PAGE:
For Immediate Release – Friday, October 30, 2020
EDMONTON – This week, PSAC-UNDE released a report detailing the failure of privatization within the Department of National Defence. Most Department of National Defence (DND) bases contract out facilities management, cleaning, food preparation, grass cutting, and trades work. Services critical to DND operations, such as helicopter maintenance and airport management, are also contracted out.
The report raises serious concerns about the ballooning cost of privatization through contract amendments and extensions, a lack of transparency of government funds with private contracts and the human rights record and poor service delivery of contracted companies, both in Canada and abroad.
“Once the contract goes out the door, Canadians have no way of knowing how public money is being spent because of the protection of competitive advantages and corporate interests clauses in the Access to Information Act,” stated Marianne Hladun, Regional Executive Vice-President, PSAC-Prairies. “Without the details of these contracts, the public has no information on inspection reports, employee salaries, equipment expenses, or profits made by the companies. When employees report being told to water down cleaning products and ration supplies, those details become very important.”
Canadian Forces Base (CFB) budgets are structured to favour private contractors over hiring public sector employees. The budgetary allotment to pay wages and benefits of public sector workers through the Salary Wage Envelope (SWE) pale in comparison to the generous funds for contracted services in the Operations and Maintenance contract envelope (O+M). Base Commanders lose the flexibility to use the public service rather than contract out, even if contracting out is more expensive.
“Alberta is riddled with examples of unnecessary contracting out ranging from facilities management and cleaning to kitchen staff to emergency medical response staff. We even have public sector trades people being replaced with contracted ‘handymen’. Our bases deserve the highest quality of work, not cutting corners for profit’s sake,” stated Peter Devlin, Local 30910 President. “UNDE hears incidents of contracts issued through members at the base but cannot find any public records. If there are public dollars involved, there should be public accountability, period.”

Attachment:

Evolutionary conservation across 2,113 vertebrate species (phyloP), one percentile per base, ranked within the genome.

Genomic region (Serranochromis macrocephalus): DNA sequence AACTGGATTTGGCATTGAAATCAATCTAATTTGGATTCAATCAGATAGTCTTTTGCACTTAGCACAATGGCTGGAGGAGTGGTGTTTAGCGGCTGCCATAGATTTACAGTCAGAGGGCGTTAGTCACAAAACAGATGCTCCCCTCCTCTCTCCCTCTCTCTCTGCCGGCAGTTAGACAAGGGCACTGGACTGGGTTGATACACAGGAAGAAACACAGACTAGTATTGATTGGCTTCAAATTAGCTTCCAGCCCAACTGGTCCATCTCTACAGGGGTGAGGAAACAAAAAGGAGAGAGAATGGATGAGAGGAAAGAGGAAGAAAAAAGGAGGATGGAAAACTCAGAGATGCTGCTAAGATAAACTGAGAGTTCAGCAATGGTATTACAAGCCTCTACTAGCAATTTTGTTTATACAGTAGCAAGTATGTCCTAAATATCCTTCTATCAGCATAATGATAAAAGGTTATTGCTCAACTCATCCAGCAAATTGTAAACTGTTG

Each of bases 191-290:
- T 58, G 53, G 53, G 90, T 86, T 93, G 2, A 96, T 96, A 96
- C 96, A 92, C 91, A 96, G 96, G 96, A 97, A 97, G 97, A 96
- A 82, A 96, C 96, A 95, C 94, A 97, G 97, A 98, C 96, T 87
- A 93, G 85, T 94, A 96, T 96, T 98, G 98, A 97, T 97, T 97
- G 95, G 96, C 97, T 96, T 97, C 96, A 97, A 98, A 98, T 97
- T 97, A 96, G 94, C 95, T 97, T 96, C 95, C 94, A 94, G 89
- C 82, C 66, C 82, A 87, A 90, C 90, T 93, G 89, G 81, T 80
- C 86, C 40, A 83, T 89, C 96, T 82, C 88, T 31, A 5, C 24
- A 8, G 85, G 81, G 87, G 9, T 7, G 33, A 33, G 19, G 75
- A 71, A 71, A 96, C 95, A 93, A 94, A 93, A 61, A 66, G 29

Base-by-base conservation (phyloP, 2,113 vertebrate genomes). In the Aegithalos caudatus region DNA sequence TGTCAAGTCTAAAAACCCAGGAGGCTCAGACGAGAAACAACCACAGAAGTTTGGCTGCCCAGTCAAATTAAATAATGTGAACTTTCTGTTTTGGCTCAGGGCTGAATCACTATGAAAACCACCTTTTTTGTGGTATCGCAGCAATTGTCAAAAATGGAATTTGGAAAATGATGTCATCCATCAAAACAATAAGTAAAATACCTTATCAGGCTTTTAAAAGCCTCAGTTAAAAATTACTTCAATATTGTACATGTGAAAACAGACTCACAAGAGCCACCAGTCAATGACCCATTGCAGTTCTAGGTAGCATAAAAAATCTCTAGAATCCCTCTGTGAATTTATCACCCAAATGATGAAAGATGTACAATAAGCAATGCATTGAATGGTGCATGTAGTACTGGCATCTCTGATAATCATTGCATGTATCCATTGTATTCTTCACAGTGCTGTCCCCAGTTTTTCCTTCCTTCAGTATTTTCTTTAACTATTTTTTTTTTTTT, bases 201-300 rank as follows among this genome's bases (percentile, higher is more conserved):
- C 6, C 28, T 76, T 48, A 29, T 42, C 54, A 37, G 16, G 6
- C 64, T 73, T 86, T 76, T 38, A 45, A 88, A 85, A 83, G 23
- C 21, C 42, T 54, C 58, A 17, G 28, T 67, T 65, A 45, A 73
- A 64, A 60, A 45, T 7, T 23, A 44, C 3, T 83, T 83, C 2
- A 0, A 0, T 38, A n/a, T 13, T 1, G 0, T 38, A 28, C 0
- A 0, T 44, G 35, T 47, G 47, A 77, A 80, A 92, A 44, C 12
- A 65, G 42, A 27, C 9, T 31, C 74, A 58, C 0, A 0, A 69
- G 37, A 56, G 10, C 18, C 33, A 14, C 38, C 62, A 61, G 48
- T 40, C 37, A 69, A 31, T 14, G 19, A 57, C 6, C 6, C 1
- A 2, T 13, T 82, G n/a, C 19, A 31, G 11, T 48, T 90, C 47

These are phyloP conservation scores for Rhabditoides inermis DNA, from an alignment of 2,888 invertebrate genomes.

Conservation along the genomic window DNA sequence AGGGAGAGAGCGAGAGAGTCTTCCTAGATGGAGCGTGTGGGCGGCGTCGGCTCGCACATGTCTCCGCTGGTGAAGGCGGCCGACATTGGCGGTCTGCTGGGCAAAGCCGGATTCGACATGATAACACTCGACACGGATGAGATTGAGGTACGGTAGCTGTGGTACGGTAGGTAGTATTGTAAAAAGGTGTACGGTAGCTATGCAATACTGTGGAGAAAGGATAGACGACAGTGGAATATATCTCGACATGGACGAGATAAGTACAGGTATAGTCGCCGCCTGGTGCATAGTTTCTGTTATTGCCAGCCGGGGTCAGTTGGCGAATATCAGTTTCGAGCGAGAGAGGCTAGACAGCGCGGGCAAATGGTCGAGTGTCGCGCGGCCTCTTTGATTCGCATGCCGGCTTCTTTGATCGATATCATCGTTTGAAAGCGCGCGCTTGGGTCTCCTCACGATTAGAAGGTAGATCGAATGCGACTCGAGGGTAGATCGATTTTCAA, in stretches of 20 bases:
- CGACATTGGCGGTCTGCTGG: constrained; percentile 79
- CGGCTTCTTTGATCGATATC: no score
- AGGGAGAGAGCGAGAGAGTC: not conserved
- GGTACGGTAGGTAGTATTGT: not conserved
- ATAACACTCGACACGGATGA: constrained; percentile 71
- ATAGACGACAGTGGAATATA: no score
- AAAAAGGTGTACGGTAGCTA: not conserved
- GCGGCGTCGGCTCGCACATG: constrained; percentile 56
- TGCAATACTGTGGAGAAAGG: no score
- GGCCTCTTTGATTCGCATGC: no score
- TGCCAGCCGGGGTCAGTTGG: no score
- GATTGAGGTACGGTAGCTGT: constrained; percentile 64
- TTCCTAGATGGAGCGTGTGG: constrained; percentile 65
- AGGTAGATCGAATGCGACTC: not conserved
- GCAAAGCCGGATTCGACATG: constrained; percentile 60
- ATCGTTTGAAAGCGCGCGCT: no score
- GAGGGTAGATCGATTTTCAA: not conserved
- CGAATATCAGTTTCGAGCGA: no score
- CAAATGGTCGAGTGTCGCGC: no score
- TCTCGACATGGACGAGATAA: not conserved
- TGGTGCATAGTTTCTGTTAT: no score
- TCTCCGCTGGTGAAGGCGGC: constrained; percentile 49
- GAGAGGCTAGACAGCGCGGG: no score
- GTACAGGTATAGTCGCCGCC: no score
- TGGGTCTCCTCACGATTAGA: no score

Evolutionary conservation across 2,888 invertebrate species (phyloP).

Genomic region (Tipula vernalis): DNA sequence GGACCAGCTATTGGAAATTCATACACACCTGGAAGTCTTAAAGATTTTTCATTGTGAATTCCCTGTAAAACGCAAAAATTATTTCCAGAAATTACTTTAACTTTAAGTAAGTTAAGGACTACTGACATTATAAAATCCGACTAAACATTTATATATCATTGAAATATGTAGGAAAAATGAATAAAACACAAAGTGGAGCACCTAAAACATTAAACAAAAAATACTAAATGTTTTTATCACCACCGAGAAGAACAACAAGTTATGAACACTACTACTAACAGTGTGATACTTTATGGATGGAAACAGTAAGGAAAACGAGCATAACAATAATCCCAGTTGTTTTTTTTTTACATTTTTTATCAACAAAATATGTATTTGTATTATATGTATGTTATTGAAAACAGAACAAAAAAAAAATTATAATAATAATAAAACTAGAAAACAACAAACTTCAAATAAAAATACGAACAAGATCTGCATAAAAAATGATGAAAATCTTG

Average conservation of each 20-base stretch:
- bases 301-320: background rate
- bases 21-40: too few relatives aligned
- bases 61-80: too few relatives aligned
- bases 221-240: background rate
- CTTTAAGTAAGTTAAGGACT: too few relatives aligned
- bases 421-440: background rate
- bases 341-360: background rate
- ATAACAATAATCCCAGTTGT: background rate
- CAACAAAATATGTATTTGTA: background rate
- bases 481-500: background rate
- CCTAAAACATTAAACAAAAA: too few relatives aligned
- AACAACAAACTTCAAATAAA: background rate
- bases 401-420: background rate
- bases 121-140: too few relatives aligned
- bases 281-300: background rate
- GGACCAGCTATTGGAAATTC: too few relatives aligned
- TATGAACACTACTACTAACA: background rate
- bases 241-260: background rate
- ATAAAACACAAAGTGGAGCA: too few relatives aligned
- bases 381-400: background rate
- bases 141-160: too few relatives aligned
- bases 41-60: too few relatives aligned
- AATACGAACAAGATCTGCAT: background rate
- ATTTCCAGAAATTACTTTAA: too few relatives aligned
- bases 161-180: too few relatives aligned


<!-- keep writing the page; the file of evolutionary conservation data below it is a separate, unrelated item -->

Public service janitorial workers used to be larger in scale but are slowly being eroded. In 2019, an advanced procurement notice was issued for Wainright Garrison for janitorial services with a total cost of $6 million over 3 years to supplement the work of the public service.
“This isn’t a matter of switching private contractors, it’s about getting out of the privatization game all together – we tried it and it failed.” added Devlin. “By investing public dollars into the public service, we know we are investing in quality work with transparency and accountability and good, stable jobs for the people of our communities.”
Having a strong public service has substantial economic benefits for local communities through jobs creation and increased spending power. Each dollar spent by the public sector adds $1.77 in economic benefits to the national economy and raises the GDP by $1.22. Every full-time job created in the federal public sector contributes to the creation of 1.91 jobs.
In its 2018-2019 budget, DND invested nearly $4 billion of public money in contracts with private companies. There is currently at least $19 million dedicated to private contracts in Alberta.
“PSAC-UNDE has analyzed the data and heard directly from affected workers and the findings are clear: Canadians pay more to get less through privatization, all while undermining fair and safe labour practises, labour relations and the security of our bases,” added Hladun. “Now is the time to put an end to these private contracts and begin contracting back in the civilian work on DND bases. The safety and security of Canada’s military depends on it.”
For more information:
Regional Communications Officer
Public Service Alliance of Canada – Prairies